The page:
Every time I recall my 35 years at sea in the Royal Navy, it has to include the welcoming hand of Stella Maris.
My first such memory came in Genoa in 1969. I was only 22 at the time and still I can remember the warm welcome.
Within minutes of arriving. I was given a real in-depth knowledge of the area as well as information on faith services. It was like a home-from-home.
I’ve visited many Stella Maris welcoming posts over the years – too many to mention – and I can honestly say this: talking to the team was always inspiring and interesting. They just seemed to grasp the need for seafarers to connect with their faith.
It’s friendly beyond imaginable and soon you are no longer a stranger. If there was a Stella Maris post on arriving at any port, I knew I was off to a good start.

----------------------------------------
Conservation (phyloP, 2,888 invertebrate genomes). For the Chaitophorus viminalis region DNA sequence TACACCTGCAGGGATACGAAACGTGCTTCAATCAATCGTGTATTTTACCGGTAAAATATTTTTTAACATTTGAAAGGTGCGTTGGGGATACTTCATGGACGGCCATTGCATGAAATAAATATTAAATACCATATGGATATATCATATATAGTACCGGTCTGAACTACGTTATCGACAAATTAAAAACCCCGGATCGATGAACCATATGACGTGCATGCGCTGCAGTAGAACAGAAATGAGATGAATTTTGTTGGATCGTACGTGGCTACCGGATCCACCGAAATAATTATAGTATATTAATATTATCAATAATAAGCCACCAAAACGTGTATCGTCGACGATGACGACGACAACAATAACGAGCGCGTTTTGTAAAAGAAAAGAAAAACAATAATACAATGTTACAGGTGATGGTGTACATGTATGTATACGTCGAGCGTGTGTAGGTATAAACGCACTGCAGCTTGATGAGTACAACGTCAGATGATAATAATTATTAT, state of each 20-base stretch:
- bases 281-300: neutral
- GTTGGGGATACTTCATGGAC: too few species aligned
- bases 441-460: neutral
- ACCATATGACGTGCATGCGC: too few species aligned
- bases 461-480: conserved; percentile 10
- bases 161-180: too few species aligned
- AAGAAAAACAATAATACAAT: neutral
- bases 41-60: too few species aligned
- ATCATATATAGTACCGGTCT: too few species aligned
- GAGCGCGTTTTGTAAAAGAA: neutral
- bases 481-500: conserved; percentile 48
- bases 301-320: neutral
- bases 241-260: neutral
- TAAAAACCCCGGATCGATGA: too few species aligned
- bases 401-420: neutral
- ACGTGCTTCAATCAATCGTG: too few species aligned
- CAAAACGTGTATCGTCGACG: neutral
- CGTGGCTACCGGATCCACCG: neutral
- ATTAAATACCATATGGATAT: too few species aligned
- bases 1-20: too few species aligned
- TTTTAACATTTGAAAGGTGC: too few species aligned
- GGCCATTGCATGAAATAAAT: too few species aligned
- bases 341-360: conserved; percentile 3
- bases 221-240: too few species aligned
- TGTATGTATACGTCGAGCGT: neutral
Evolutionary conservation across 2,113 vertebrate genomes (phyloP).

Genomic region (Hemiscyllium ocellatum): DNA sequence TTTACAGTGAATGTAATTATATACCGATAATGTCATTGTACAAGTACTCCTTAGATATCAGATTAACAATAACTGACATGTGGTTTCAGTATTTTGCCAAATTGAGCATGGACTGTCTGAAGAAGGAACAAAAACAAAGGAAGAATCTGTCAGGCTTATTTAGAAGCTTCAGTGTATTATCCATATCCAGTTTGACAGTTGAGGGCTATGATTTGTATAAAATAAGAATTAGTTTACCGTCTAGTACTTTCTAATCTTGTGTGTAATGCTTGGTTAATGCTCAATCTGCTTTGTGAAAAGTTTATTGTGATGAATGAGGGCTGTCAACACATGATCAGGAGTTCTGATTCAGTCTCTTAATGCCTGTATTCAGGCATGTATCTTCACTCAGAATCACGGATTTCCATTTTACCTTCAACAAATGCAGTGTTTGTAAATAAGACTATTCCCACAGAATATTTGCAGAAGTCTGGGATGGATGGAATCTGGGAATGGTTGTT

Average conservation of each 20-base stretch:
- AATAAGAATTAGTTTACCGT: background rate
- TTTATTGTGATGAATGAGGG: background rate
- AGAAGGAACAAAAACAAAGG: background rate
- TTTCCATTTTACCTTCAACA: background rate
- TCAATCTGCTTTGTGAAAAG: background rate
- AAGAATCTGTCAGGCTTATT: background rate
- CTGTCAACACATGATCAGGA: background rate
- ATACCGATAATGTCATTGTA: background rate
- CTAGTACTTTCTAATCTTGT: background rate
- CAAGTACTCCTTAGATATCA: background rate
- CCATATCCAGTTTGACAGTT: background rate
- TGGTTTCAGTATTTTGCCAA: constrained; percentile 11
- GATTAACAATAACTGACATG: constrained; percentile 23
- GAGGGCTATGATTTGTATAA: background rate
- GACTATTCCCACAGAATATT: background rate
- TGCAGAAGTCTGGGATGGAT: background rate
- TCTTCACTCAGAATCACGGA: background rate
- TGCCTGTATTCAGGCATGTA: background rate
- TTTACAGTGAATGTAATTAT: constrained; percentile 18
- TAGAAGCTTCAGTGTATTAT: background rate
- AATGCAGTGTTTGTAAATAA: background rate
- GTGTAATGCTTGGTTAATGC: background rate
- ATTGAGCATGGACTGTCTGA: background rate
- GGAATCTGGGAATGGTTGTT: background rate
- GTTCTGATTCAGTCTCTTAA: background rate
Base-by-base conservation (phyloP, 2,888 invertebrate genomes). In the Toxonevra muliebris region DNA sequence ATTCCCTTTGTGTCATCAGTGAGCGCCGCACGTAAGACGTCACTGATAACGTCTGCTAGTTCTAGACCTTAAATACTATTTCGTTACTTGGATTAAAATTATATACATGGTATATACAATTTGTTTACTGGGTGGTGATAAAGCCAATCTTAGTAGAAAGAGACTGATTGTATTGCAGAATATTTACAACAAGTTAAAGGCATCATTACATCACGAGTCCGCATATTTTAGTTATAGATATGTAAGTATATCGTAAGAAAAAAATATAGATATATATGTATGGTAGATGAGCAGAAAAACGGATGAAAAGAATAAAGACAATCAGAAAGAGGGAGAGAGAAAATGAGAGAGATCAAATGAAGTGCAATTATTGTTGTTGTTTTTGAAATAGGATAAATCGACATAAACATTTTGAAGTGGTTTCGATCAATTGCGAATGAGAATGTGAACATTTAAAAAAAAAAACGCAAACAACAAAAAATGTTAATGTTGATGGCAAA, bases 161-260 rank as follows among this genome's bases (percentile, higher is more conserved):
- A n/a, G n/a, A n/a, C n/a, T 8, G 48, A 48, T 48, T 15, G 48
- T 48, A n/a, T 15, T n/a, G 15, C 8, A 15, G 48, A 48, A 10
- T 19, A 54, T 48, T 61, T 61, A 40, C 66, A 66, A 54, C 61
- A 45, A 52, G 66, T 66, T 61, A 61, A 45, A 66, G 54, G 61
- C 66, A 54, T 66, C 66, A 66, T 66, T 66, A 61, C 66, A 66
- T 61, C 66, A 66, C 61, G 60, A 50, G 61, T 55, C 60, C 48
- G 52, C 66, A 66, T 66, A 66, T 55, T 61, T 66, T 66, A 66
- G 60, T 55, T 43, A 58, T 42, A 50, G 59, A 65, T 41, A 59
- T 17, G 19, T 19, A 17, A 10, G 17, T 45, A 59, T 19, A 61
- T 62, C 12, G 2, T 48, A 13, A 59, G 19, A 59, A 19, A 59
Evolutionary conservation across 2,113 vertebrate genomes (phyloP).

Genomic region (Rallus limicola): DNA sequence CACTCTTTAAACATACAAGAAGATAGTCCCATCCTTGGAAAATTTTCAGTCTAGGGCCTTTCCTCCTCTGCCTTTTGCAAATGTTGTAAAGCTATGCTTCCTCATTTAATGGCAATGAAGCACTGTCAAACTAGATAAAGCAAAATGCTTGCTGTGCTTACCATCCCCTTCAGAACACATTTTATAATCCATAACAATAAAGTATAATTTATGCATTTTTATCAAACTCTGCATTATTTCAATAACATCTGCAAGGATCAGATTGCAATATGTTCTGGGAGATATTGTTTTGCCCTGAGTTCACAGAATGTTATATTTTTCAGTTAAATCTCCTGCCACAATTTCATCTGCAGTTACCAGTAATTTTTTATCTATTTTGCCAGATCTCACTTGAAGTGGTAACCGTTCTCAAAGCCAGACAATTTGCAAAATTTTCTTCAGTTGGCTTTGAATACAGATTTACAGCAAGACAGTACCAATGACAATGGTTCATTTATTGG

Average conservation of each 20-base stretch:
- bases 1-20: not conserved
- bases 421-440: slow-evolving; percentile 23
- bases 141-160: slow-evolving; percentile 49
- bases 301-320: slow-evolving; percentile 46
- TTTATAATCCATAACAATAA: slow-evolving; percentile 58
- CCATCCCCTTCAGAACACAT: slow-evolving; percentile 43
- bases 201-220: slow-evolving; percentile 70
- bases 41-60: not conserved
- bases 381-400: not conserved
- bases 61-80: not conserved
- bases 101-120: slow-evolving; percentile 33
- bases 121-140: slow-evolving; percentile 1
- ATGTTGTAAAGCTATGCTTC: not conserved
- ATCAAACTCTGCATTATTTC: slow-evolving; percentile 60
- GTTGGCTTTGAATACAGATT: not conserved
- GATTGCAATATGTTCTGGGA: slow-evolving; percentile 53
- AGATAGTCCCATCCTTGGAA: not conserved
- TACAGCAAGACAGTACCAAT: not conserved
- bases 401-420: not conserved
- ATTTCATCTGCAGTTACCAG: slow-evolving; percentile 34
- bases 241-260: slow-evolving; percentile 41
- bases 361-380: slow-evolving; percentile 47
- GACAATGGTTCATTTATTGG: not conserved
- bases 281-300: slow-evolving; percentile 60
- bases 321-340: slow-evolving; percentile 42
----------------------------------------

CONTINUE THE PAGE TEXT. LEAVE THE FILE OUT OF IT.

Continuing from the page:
Now it’s pay-back for what Stella Maris did for me during my time at sea.
When it comes to Sea Sunday, I feel privileged to speak in my own parish and other churches about how we can provide much-needed practical and spiritual assistance to seafarers.
If it’s the Rotary Club in Alloa, I stress the importance of supporting our charity.
The response is always positive; people really want to know more and they do want to help in whatever way they can.
When I think back to Genoa all those years ago, it motivates me to try and go the extra mile for Stella Maris.